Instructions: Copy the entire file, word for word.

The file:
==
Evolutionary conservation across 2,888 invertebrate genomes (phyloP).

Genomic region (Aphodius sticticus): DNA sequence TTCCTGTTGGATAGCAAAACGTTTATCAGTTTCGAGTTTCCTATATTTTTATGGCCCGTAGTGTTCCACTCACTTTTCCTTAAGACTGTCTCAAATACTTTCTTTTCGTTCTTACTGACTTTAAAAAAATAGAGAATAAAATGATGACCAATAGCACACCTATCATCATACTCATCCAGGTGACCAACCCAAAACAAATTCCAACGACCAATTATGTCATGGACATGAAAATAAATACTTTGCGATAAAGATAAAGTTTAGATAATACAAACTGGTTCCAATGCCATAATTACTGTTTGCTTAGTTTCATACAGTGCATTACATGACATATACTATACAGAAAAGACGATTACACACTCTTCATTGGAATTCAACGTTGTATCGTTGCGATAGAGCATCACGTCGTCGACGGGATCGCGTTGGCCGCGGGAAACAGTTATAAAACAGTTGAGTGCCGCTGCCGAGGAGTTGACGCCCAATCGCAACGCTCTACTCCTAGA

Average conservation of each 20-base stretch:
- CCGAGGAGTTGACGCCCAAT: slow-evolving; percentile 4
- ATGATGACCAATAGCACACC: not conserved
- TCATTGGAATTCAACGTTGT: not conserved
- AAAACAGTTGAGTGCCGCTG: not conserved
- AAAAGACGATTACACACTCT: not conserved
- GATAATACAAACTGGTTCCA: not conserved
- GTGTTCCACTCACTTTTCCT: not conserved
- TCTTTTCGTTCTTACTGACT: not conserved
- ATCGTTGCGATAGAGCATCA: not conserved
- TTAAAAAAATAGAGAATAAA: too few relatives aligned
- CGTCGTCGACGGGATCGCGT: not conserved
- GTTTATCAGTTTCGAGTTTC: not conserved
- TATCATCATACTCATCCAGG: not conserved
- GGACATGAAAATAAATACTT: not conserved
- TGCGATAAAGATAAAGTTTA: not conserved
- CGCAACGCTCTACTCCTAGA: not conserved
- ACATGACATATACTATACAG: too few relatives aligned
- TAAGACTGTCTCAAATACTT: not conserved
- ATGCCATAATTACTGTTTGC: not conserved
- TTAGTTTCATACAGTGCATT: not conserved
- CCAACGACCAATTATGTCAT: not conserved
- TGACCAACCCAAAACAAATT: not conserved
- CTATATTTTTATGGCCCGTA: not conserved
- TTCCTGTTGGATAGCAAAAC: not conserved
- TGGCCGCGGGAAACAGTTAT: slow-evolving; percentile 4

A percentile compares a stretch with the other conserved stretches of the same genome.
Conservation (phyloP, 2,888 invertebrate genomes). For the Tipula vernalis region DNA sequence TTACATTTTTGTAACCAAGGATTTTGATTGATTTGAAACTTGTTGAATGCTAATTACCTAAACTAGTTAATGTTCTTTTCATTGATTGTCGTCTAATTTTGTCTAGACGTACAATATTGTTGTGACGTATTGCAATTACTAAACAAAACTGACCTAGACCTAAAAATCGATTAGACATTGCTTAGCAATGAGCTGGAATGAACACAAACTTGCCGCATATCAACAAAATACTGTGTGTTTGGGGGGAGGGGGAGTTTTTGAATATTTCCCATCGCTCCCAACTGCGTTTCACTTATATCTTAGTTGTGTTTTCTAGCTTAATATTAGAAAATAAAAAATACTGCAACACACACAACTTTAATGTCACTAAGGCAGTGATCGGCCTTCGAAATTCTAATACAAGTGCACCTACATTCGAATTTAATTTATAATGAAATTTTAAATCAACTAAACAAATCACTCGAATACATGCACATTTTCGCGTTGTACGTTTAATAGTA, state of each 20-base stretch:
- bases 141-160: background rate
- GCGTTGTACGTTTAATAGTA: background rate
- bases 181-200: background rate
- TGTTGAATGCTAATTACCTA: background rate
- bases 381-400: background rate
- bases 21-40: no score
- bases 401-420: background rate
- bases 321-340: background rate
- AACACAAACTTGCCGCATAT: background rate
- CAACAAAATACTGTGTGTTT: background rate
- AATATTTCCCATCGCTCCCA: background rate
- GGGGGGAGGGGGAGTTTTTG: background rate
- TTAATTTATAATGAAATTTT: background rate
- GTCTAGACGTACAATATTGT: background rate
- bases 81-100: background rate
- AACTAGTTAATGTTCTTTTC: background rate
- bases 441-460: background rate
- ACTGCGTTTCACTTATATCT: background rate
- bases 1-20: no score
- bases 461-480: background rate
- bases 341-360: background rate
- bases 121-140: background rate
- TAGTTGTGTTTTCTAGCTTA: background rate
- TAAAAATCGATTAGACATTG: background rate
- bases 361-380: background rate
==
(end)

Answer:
Evolutionary conservation across 2,888 invertebrate genomes (phyloP).

Genomic region (Aphodius sticticus): DNA sequence TTCCTGTTGGATAGCAAAACGTTTATCAGTTTCGAGTTTCCTATATTTTTATGGCCCGTAGTGTTCCACTCACTTTTCCTTAAGACTGTCTCAAATACTTTCTTTTCGTTCTTACTGACTTTAAAAAAATAGAGAATAAAATGATGACCAATAGCACACCTATCATCATACTCATCCAGGTGACCAACCCAAAACAAATTCCAACGACCAATTATGTCATGGACATGAAAATAAATACTTTGCGATAAAGATAAAGTTTAGATAATACAAACTGGTTCCAATGCCATAATTACTGTTTGCTTAGTTTCATACAGTGCATTACATGACATATACTATACAGAAAAGACGATTACACACTCTTCATTGGAATTCAACGTTGTATCGTTGCGATAGAGCATCACGTCGTCGACGGGATCGCGTTGGCCGCGGGAAACAGTTATAAAACAGTTGAGTGCCGCTGCCGAGGAGTTGACGCCCAATCGCAACGCTCTACTCCTAGA

Average conservation of each 20-base stretch:
- CCGAGGAGTTGACGCCCAAT: slow-evolving; percentile 4
- ATGATGACCAATAGCACACC: not conserved
- TCATTGGAATTCAACGTTGT: not conserved
- AAAACAGTTGAGTGCCGCTG: not conserved
- AAAAGACGATTACACACTCT: not conserved
- GATAATACAAACTGGTTCCA: not conserved
- GTGTTCCACTCACTTTTCCT: not conserved
- TCTTTTCGTTCTTACTGACT: not conserved
- ATCGTTGCGATAGAGCATCA: not conserved
- TTAAAAAAATAGAGAATAAA: too few relatives aligned
- CGTCGTCGACGGGATCGCGT: not conserved
- GTTTATCAGTTTCGAGTTTC: not conserved
- TATCATCATACTCATCCAGG: not conserved
- GGACATGAAAATAAATACTT: not conserved
- TGCGATAAAGATAAAGTTTA: not conserved
- CGCAACGCTCTACTCCTAGA: not conserved
- ACATGACATATACTATACAG: too few relatives aligned
- TAAGACTGTCTCAAATACTT: not conserved
- ATGCCATAATTACTGTTTGC: not conserved
- TTAGTTTCATACAGTGCATT: not conserved
- CCAACGACCAATTATGTCAT: not conserved
- TGACCAACCCAAAACAAATT: not conserved
- CTATATTTTTATGGCCCGTA: not conserved
- TTCCTGTTGGATAGCAAAAC: not conserved
- TGGCCGCGGGAAACAGTTAT: slow-evolving; percentile 4

A percentile compares a stretch with the other conserved stretches of the same genome.
Conservation (phyloP, 2,888 invertebrate genomes). For the Tipula vernalis region DNA sequence TTACATTTTTGTAACCAAGGATTTTGATTGATTTGAAACTTGTTGAATGCTAATTACCTAAACTAGTTAATGTTCTTTTCATTGATTGTCGTCTAATTTTGTCTAGACGTACAATATTGTTGTGACGTATTGCAATTACTAAACAAAACTGACCTAGACCTAAAAATCGATTAGACATTGCTTAGCAATGAGCTGGAATGAACACAAACTTGCCGCATATCAACAAAATACTGTGTGTTTGGGGGGAGGGGGAGTTTTTGAATATTTCCCATCGCTCCCAACTGCGTTTCACTTATATCTTAGTTGTGTTTTCTAGCTTAATATTAGAAAATAAAAAATACTGCAACACACACAACTTTAATGTCACTAAGGCAGTGATCGGCCTTCGAAATTCTAATACAAGTGCACCTACATTCGAATTTAATTTATAATGAAATTTTAAATCAACTAAACAAATCACTCGAATACATGCACATTTTCGCGTTGTACGTTTAATAGTA, state of each 20-base stretch:
- bases 141-160: background rate
- GCGTTGTACGTTTAATAGTA: background rate
- bases 181-200: background rate
- TGTTGAATGCTAATTACCTA: background rate
- bases 381-400: background rate
- bases 21-40: no score
- bases 401-420: background rate
- bases 321-340: background rate
- AACACAAACTTGCCGCATAT: background rate
- CAACAAAATACTGTGTGTTT: background rate
- AATATTTCCCATCGCTCCCA: background rate
- GGGGGGAGGGGGAGTTTTTG: background rate
- TTAATTTATAATGAAATTTT: background rate
- GTCTAGACGTACAATATTGT: background rate
- bases 81-100: background rate
- AACTAGTTAATGTTCTTTTC: background rate
- bases 441-460: background rate
- ACTGCGTTTCACTTATATCT: background rate
- bases 1-20: no score
- bases 461-480: background rate
- bases 341-360: background rate
- bases 121-140: background rate
- TAGTTGTGTTTTCTAGCTTA: background rate
- TAAAAATCGATTAGACATTG: background rate
- bases 361-380: background rate